If you are ‘Inside IR35’
If the client feels you are operating ‘inside IR35’, you must pay the same tax as an employee. This could also mean that you are entitled to additional rights as an employee or worker (e.g. minimum wage, holiday pay, maternity pay, protection from discrimination). You may be offered an employment contract with your client.
If you’re found to be working inside IR35 but have not become an employee, you will usually have to pay at the end of the tax year any tax deductions or NIC that an employee would have paid.
Am I likely to be Inside or Outside IR35?
The Government has said this will not affect people who work as genuine freelancers. It is targeted largely at contractors who work for a single client for several months or years.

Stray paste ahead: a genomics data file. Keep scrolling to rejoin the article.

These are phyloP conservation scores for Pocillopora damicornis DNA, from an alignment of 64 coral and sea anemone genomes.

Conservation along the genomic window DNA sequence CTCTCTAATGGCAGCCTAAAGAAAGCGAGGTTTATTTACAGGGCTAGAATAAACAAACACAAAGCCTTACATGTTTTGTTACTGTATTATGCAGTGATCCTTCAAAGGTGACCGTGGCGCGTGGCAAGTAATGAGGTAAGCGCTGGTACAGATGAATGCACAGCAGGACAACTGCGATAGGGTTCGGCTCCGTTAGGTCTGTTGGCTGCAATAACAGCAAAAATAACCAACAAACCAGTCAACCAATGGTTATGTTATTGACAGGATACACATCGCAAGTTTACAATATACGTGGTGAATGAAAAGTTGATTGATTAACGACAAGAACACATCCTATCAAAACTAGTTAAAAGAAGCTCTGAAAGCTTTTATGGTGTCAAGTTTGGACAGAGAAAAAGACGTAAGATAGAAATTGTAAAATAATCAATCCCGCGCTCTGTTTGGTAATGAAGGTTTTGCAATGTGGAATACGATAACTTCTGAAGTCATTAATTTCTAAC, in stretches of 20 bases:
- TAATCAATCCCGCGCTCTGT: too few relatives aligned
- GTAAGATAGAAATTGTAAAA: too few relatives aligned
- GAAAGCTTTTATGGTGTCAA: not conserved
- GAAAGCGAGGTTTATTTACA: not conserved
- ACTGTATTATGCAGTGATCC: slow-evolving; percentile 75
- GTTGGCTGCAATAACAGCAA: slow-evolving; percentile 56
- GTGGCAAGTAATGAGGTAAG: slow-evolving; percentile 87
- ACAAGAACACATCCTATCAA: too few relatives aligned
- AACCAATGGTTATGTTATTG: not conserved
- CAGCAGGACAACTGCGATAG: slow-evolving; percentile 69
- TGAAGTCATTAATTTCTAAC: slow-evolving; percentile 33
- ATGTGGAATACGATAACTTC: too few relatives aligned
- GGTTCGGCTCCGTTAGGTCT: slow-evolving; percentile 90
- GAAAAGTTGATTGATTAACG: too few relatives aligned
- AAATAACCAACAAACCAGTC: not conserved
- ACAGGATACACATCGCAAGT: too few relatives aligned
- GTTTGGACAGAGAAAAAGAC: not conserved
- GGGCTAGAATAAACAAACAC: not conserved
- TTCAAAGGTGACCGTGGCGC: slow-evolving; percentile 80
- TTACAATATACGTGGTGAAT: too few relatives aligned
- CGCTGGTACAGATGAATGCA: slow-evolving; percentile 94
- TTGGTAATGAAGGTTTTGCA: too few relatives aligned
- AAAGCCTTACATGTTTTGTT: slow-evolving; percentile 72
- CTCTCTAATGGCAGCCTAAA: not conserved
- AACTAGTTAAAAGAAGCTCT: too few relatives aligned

You’re more likely to be considered Outside IR35 if you:
• Work for multiple clients. • Are paid a variable amount month to month. • Are paid by the job rather than by the hour. • Can substitute your labour with another. • Market your services via a professional website. • Have your own business insurance and equipment.
You can check the specifics on the Government Website – there is also a Check Employment Status for Tax (CEST) tool to find out if you should be classed as employed or self-employed for tax purposes. Learning from the public sector
The same ruling was brought in purely for the public sector in 2017. Generally, it led to a reduction in the number of external consultants being taken on by public sector organisations.
I’m a contractor – how can I get around the IR35 legislation?
If you are concerned that IR35 will negatively affect your business, there are a couple of options:
1. Work with small businesses. There is no change to the rules for contractors providing services to small businesses in the private sector.
2. Work for an umbrella company If you are a self-employed contractor but operate under an umbrella company, you don’t need to worry about IR35. But being an employee of an umbrella company does not maximise your tax planning and there may be better alternatives.